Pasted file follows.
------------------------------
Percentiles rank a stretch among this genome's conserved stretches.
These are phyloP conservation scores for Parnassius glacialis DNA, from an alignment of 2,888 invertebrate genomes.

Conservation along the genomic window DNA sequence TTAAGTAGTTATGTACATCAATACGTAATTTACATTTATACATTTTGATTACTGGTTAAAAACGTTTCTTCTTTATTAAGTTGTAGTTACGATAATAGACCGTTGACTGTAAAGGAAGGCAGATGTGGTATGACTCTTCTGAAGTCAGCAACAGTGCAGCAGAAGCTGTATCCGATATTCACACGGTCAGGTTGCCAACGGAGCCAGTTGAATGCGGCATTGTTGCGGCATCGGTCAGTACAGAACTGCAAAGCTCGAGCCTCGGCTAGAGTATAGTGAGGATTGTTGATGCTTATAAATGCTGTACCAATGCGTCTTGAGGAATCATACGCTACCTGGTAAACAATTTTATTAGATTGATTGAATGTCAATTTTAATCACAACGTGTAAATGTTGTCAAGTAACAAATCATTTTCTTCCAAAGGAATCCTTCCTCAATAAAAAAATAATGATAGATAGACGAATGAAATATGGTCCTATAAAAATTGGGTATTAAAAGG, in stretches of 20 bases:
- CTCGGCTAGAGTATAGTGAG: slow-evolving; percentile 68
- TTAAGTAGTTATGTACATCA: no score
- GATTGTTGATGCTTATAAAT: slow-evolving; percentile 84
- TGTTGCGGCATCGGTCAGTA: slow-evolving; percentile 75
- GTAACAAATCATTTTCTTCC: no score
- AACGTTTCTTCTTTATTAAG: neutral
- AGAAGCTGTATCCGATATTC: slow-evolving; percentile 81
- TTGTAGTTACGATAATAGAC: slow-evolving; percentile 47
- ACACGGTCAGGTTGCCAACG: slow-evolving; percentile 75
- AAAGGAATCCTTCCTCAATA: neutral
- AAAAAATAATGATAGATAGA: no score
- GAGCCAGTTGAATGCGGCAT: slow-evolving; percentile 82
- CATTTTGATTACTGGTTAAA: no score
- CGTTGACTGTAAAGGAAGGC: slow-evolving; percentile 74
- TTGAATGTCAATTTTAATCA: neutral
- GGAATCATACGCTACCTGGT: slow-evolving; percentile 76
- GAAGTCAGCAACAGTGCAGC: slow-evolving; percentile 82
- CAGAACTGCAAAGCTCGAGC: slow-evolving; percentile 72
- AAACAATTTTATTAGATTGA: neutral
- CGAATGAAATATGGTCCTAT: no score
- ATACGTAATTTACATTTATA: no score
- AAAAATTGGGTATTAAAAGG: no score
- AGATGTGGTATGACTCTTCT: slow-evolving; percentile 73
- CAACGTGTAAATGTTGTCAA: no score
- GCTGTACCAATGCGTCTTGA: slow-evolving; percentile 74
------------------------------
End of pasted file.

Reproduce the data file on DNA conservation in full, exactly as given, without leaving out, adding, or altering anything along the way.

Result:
Percentiles rank a stretch among this genome's conserved stretches.
These are phyloP conservation scores for Parnassius glacialis DNA, from an alignment of 2,888 invertebrate genomes.

Conservation along the genomic window DNA sequence TTAAGTAGTTATGTACATCAATACGTAATTTACATTTATACATTTTGATTACTGGTTAAAAACGTTTCTTCTTTATTAAGTTGTAGTTACGATAATAGACCGTTGACTGTAAAGGAAGGCAGATGTGGTATGACTCTTCTGAAGTCAGCAACAGTGCAGCAGAAGCTGTATCCGATATTCACACGGTCAGGTTGCCAACGGAGCCAGTTGAATGCGGCATTGTTGCGGCATCGGTCAGTACAGAACTGCAAAGCTCGAGCCTCGGCTAGAGTATAGTGAGGATTGTTGATGCTTATAAATGCTGTACCAATGCGTCTTGAGGAATCATACGCTACCTGGTAAACAATTTTATTAGATTGATTGAATGTCAATTTTAATCACAACGTGTAAATGTTGTCAAGTAACAAATCATTTTCTTCCAAAGGAATCCTTCCTCAATAAAAAAATAATGATAGATAGACGAATGAAATATGGTCCTATAAAAATTGGGTATTAAAAGG, in stretches of 20 bases:
- CTCGGCTAGAGTATAGTGAG: slow-evolving; percentile 68
- TTAAGTAGTTATGTACATCA: no score
- GATTGTTGATGCTTATAAAT: slow-evolving; percentile 84
- TGTTGCGGCATCGGTCAGTA: slow-evolving; percentile 75
- GTAACAAATCATTTTCTTCC: no score
- AACGTTTCTTCTTTATTAAG: neutral
- AGAAGCTGTATCCGATATTC: slow-evolving; percentile 81
- TTGTAGTTACGATAATAGAC: slow-evolving; percentile 47
- ACACGGTCAGGTTGCCAACG: slow-evolving; percentile 75
- AAAGGAATCCTTCCTCAATA: neutral
- AAAAAATAATGATAGATAGA: no score
- GAGCCAGTTGAATGCGGCAT: slow-evolving; percentile 82
- CATTTTGATTACTGGTTAAA: no score
- CGTTGACTGTAAAGGAAGGC: slow-evolving; percentile 74
- TTGAATGTCAATTTTAATCA: neutral
- GGAATCATACGCTACCTGGT: slow-evolving; percentile 76
- GAAGTCAGCAACAGTGCAGC: slow-evolving; percentile 82
- CAGAACTGCAAAGCTCGAGC: slow-evolving; percentile 72
- AAACAATTTTATTAGATTGA: neutral
- CGAATGAAATATGGTCCTAT: no score
- ATACGTAATTTACATTTATA: no score
- AAAAATTGGGTATTAAAAGG: no score
- AGATGTGGTATGACTCTTCT: slow-evolving; percentile 73
- CAACGTGTAAATGTTGTCAA: no score
- GCTGTACCAATGCGTCTTGA: slow-evolving; percentile 74